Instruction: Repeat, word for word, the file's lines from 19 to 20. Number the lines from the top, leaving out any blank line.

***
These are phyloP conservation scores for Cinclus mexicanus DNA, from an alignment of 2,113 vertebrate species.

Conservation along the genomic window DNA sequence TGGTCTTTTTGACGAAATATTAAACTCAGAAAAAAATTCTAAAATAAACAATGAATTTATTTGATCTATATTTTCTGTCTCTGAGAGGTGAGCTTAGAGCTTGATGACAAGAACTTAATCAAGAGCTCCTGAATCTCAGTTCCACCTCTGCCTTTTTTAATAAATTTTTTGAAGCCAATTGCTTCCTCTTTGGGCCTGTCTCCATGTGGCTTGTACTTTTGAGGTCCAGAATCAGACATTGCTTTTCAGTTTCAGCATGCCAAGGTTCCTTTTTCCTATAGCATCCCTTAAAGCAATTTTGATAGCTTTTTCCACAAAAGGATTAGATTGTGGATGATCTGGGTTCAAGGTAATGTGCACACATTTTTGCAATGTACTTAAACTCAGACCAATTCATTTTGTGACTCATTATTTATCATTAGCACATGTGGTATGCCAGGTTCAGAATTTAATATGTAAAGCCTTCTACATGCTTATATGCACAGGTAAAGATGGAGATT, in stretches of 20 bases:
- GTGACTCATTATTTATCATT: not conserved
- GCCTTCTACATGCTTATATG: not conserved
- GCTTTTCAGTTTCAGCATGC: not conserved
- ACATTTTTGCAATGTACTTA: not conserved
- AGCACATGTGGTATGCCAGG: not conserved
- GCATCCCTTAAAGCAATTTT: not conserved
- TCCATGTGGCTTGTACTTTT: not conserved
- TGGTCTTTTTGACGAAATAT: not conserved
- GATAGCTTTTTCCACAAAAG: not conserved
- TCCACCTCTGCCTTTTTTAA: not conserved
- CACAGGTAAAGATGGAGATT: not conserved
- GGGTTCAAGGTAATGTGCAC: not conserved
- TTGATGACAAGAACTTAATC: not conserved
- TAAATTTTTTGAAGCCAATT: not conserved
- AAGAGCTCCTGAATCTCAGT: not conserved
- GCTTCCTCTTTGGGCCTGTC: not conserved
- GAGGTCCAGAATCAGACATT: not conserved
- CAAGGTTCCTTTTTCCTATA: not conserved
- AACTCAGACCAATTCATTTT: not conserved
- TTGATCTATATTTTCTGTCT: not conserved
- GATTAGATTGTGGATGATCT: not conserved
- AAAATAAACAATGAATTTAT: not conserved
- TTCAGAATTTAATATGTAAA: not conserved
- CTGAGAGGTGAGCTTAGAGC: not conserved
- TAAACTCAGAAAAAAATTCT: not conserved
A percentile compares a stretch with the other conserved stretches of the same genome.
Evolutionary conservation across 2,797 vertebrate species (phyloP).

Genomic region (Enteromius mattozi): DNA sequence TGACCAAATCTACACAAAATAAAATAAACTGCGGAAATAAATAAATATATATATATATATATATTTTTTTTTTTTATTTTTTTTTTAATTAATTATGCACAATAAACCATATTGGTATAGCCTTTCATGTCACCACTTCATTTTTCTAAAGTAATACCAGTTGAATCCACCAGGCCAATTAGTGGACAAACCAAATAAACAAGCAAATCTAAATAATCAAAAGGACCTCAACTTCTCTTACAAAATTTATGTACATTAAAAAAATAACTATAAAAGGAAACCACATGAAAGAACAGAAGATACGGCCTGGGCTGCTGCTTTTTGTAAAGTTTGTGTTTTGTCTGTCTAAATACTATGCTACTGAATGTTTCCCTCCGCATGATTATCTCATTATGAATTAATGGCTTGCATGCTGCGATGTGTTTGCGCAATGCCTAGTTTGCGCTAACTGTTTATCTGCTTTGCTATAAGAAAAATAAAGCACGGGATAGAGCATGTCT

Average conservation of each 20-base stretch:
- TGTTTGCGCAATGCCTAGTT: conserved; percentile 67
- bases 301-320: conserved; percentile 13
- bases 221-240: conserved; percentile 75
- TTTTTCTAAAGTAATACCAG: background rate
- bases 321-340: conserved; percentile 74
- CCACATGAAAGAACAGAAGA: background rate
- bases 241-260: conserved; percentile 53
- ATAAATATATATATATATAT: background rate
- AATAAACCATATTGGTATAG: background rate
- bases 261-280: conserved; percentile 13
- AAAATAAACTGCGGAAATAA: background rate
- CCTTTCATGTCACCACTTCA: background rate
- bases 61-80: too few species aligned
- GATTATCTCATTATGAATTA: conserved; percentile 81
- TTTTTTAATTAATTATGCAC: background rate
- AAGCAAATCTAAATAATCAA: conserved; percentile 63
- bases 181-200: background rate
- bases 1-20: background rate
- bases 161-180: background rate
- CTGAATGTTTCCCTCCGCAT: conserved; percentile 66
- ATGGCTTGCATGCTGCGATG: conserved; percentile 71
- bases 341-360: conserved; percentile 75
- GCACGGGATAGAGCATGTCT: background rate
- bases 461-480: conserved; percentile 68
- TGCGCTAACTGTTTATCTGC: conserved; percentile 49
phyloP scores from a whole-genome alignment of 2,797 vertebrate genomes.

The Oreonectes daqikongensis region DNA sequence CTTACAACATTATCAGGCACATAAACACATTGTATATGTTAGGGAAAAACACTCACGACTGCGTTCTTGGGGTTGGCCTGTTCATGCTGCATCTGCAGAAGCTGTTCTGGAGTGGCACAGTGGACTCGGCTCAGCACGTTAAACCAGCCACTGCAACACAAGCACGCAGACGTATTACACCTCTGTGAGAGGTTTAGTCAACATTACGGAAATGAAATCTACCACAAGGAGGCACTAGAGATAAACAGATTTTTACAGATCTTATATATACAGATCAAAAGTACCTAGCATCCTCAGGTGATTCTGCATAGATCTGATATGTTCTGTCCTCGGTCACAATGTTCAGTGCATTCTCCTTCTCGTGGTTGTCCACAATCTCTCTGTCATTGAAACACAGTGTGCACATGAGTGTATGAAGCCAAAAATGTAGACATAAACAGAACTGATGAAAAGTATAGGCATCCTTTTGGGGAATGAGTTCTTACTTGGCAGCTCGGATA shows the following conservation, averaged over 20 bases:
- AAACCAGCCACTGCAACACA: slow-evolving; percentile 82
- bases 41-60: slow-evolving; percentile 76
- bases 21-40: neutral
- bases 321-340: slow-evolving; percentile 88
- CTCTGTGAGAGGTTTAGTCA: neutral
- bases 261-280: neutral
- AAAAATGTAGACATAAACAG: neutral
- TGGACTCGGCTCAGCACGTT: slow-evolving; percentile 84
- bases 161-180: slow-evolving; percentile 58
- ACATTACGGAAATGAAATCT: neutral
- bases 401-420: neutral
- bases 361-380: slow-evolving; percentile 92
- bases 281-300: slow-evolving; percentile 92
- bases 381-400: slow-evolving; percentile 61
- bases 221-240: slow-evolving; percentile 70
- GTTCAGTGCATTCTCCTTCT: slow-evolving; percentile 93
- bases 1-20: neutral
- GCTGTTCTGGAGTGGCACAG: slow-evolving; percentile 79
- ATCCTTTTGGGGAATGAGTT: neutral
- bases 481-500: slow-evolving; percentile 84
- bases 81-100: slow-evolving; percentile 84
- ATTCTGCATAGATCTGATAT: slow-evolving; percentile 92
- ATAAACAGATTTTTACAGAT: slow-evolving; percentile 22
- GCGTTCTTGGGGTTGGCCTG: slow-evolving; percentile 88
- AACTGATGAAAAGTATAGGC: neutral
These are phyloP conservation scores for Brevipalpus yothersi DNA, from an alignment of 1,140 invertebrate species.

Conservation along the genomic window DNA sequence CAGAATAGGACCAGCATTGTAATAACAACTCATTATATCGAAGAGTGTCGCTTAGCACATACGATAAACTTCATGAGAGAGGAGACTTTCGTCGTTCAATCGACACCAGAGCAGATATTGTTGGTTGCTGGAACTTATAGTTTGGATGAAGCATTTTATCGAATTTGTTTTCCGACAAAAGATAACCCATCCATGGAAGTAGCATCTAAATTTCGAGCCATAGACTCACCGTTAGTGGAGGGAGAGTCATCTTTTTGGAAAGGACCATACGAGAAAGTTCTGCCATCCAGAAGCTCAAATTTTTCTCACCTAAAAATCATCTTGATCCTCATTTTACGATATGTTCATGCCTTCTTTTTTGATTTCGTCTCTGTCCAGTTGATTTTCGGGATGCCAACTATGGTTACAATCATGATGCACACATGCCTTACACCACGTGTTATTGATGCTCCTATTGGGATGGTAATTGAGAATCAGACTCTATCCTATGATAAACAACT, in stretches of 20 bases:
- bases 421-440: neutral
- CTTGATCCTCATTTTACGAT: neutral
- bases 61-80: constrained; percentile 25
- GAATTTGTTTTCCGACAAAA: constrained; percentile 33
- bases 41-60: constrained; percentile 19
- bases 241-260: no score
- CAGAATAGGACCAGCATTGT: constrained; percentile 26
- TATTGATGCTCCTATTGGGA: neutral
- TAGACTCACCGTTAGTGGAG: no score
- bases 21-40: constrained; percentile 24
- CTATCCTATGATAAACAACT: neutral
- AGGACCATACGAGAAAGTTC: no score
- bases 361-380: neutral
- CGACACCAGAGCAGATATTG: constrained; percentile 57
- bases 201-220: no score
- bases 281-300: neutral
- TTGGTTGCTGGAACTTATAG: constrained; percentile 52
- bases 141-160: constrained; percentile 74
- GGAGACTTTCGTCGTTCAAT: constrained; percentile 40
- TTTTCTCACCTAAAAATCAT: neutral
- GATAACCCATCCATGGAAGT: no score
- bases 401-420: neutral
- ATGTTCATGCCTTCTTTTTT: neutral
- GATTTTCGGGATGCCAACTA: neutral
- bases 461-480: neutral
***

- GAGGTCCAGAATCAGACATT: not conserved
- CAAGGTTCCTTTTTCCTATA: not conserved